India executes Mumbai bombings prisoner

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A man who was convicted of helping to raise funds for the 1993 Mumbai bombings, which killed 257 people, has been hanged.

Yakub Abdul Razak Memon, the only death row convict in India’s deadliest terror attack, was executed on his birthday after the country’s president rejected a last-minute mercy plea.

He was hanged inside a prison in western India where he had been incarcerated since 1994.

An accountant, Memon was convicted in 2007 of helping raise funds for the serial blasts that rocked the financial capital. By late Wednesday Memon finally exhausted all the legal avenues open to him in order to escape the death penalty.

His older brother Ibrahim, or “Tiger”, Memon and Dawood Ibrahim, both leading gangsters in Mumbai in the 1990s, are the main suspects in the bombings, seen as revenge for the destruction of a 16th century mosque by Hindu nationalists. Both have fled the country.

Prominent citizens, including retired supreme court judges, had urged President Pranab Mukerjee to commute Memon’s sentence to life in prison.

That appeal reflected both opposition to the death penalty as well as fresh claims by his lawyers that he freely surrendered to Indian authorities in Kathmandu, Nepal, and that his direct links to the bombings had not been sufficiently established.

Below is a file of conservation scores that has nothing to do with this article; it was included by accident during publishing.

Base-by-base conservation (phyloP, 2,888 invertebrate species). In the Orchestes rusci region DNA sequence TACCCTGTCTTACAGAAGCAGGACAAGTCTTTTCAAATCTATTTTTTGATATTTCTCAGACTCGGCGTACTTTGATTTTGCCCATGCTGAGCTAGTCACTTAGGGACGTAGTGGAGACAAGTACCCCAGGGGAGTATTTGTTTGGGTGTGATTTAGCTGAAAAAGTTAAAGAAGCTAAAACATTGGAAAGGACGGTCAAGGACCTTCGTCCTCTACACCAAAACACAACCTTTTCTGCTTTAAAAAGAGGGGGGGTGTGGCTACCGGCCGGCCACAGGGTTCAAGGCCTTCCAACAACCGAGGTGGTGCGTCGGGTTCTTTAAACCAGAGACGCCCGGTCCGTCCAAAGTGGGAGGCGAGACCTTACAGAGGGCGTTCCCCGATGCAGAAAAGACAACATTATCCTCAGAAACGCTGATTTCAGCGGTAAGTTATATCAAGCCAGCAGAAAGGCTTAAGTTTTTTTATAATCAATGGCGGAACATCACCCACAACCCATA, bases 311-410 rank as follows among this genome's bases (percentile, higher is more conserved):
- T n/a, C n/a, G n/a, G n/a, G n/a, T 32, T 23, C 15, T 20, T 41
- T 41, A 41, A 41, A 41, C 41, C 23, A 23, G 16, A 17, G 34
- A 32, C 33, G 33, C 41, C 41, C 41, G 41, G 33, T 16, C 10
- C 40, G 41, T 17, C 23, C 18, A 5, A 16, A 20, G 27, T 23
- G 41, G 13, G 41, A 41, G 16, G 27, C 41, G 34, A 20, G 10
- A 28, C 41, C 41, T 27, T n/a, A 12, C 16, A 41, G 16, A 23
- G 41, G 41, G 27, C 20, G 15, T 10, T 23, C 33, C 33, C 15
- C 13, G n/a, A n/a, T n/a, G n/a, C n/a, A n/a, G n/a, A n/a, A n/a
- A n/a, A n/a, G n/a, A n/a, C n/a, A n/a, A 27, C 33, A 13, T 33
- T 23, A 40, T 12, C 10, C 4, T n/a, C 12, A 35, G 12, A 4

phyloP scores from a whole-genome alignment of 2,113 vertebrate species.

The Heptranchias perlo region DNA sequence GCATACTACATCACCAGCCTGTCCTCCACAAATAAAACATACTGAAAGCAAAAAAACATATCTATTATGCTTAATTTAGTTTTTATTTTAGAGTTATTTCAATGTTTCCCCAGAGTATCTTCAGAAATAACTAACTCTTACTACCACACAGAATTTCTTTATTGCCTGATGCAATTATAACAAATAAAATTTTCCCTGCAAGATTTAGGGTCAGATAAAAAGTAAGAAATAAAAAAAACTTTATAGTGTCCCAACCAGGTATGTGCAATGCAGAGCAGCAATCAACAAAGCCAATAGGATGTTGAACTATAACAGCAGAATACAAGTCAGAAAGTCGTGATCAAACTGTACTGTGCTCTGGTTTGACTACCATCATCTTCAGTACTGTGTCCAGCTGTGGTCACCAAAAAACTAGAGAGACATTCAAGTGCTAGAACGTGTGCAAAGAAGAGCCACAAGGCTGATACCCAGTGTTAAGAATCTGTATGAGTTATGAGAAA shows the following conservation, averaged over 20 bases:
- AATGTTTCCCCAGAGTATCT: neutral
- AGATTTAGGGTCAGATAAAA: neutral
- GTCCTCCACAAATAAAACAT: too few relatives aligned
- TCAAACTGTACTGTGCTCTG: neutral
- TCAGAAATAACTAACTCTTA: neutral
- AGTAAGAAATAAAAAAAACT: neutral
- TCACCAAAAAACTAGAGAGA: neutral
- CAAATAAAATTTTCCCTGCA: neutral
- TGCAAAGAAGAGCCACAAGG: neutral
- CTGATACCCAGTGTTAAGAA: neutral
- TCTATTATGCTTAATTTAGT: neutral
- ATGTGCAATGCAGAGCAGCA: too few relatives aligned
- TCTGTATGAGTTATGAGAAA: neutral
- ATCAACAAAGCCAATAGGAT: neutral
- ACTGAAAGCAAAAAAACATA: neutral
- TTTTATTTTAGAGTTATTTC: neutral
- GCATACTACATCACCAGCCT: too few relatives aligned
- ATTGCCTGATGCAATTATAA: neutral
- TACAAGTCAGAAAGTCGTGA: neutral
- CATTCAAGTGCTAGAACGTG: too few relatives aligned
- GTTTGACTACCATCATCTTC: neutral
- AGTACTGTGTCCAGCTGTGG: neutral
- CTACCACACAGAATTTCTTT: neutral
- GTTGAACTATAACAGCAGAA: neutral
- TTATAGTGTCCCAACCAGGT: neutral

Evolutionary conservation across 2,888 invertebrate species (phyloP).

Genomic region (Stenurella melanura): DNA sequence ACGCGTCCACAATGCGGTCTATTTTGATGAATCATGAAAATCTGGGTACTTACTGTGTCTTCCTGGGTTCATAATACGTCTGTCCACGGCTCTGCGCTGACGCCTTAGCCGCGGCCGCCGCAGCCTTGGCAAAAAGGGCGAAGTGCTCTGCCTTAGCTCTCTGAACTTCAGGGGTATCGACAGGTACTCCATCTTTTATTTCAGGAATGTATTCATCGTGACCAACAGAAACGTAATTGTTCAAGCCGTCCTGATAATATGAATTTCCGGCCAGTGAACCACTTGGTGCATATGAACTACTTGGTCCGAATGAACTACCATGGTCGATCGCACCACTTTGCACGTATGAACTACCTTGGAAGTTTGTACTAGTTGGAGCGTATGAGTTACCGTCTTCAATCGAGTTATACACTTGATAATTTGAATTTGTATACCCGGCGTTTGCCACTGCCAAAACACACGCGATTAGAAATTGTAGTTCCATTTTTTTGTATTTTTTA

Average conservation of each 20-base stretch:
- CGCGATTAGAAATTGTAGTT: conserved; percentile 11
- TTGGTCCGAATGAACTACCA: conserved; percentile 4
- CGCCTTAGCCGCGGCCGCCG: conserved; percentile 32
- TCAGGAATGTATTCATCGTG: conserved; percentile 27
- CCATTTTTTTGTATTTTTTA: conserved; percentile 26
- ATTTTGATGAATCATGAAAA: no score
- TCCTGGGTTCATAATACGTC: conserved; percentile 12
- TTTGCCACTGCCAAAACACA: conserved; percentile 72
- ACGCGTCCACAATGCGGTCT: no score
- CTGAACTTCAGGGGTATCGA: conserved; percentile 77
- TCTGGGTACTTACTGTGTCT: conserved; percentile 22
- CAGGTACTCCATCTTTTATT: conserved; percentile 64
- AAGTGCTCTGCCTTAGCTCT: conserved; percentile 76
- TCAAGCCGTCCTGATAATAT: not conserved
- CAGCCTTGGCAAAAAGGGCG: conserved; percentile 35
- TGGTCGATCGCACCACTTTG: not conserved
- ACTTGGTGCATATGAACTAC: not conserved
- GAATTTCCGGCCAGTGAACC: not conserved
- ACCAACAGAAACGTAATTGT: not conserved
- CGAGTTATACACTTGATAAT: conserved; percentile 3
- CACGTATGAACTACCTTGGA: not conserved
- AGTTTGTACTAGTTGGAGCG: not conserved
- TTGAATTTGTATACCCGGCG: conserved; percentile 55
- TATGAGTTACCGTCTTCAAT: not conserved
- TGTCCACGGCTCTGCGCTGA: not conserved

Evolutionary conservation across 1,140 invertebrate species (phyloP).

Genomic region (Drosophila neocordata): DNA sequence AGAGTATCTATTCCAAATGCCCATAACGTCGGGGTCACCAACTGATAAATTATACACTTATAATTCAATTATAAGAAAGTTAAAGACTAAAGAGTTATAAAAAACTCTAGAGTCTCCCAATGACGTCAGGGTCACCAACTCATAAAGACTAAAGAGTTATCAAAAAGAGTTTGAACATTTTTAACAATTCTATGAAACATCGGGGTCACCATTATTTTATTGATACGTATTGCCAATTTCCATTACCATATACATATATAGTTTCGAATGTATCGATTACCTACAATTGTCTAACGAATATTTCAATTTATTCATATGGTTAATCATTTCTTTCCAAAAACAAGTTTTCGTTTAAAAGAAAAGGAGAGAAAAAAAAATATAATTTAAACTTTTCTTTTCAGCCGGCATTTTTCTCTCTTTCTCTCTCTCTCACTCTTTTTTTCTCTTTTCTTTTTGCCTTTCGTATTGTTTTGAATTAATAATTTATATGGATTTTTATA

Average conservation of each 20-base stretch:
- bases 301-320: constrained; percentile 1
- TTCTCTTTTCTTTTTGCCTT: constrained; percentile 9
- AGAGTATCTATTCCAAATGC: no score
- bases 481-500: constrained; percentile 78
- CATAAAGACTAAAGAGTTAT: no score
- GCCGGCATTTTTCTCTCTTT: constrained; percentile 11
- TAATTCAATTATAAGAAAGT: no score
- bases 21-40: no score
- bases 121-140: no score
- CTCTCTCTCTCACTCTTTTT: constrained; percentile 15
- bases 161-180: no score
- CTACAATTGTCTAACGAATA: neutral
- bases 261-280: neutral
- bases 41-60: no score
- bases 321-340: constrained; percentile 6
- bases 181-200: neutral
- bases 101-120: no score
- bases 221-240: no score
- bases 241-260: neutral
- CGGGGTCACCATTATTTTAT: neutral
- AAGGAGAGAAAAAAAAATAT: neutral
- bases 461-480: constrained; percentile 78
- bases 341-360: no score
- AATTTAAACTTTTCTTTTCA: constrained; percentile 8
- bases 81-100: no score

Indian investigators, along with the main public prosecutor in the case, Ujjwal Nikam, say he was arrested in New Delhi.

The hanging, carried out on Memon’s 53rd birthday, came after a day of dramatic last-ditch efforts by his legal team to commute or at least delay his sentence.

Just two hours before the sentence was carried out India’s Supreme Court had been hearing arguments by his lawyers.

“I have exhausted my remedies,” lawyer Anand Grover told reporters in New Delhi at dawn after the Supreme Court heard Memon’s final plea. “I only hope that Yakub Memon will have a dignified death.”

“There’s no question of victory. I’ve just done my job,” said attorney general Mukul Rohtagi.

The March 12, 1993, bombings ripped through the country’s financial heart, and targeted some of the city’s key centres – the Bombay Stock Exchange, Air India offices, a state transport office, three hotels, a gas station and a cinema.

The bombs, packed into cars, scooters, under a manhole cover and in a hotel room, were detonated over two hours in the afternoon.
The blasts were seen as reven

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